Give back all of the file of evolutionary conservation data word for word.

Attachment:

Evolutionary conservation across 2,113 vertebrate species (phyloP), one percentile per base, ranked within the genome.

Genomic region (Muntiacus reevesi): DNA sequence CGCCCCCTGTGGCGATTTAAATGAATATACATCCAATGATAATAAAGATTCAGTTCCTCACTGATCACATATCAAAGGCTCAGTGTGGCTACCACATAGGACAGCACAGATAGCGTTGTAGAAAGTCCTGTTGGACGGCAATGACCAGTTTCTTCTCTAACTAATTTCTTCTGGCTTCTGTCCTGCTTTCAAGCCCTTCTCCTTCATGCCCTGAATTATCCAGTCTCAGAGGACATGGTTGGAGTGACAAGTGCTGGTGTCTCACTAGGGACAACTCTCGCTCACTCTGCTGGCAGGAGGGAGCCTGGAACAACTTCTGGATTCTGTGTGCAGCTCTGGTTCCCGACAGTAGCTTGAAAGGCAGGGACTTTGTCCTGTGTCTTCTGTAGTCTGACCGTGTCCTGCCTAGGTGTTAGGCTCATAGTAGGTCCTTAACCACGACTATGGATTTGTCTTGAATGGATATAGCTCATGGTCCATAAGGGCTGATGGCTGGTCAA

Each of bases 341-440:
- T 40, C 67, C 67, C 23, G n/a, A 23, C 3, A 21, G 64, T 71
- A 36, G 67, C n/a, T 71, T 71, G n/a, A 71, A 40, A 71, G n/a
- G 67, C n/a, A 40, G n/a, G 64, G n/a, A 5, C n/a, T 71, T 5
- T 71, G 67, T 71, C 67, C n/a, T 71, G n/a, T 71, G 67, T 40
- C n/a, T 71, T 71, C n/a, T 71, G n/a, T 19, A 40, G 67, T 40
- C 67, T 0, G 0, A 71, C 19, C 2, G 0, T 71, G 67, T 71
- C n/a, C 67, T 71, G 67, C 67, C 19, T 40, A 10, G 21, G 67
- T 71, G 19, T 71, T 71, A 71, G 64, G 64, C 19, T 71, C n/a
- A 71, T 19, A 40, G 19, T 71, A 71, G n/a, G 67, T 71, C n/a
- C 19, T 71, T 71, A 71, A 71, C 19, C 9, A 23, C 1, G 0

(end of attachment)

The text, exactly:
Evolutionary conservation across 2,113 vertebrate species (phyloP), one percentile per base, ranked within the genome.

Genomic region (Muntiacus reevesi): DNA sequence CGCCCCCTGTGGCGATTTAAATGAATATACATCCAATGATAATAAAGATTCAGTTCCTCACTGATCACATATCAAAGGCTCAGTGTGGCTACCACATAGGACAGCACAGATAGCGTTGTAGAAAGTCCTGTTGGACGGCAATGACCAGTTTCTTCTCTAACTAATTTCTTCTGGCTTCTGTCCTGCTTTCAAGCCCTTCTCCTTCATGCCCTGAATTATCCAGTCTCAGAGGACATGGTTGGAGTGACAAGTGCTGGTGTCTCACTAGGGACAACTCTCGCTCACTCTGCTGGCAGGAGGGAGCCTGGAACAACTTCTGGATTCTGTGTGCAGCTCTGGTTCCCGACAGTAGCTTGAAAGGCAGGGACTTTGTCCTGTGTCTTCTGTAGTCTGACCGTGTCCTGCCTAGGTGTTAGGCTCATAGTAGGTCCTTAACCACGACTATGGATTTGTCTTGAATGGATATAGCTCATGGTCCATAAGGGCTGATGGCTGGTCAA

Each of bases 341-440:
- T 40, C 67, C 67, C 23, G n/a, A 23, C 3, A 21, G 64, T 71
- A 36, G 67, C n/a, T 71, T 71, G n/a, A 71, A 40, A 71, G n/a
- G 67, C n/a, A 40, G n/a, G 64, G n/a, A 5, C n/a, T 71, T 5
- T 71, G 67, T 71, C 67, C n/a, T 71, G n/a, T 71, G 67, T 40
- C n/a, T 71, T 71, C n/a, T 71, G n/a, T 19, A 40, G 67, T 40
- C 67, T 0, G 0, A 71, C 19, C 2, G 0, T 71, G 67, T 71
- C n/a, C 67, T 71, G 67, C 67, C 19, T 40, A 10, G 21, G 67
- T 71, G 19, T 71, T 71, A 71, G 64, G 64, C 19, T 71, C n/a
- A 71, T 19, A 40, G 19, T 71, A 71, G n/a, G 67, T 71, C n/a
- C 19, T 71, T 71, A 71, A 71, C 19, C 9, A 23, C 1, G 0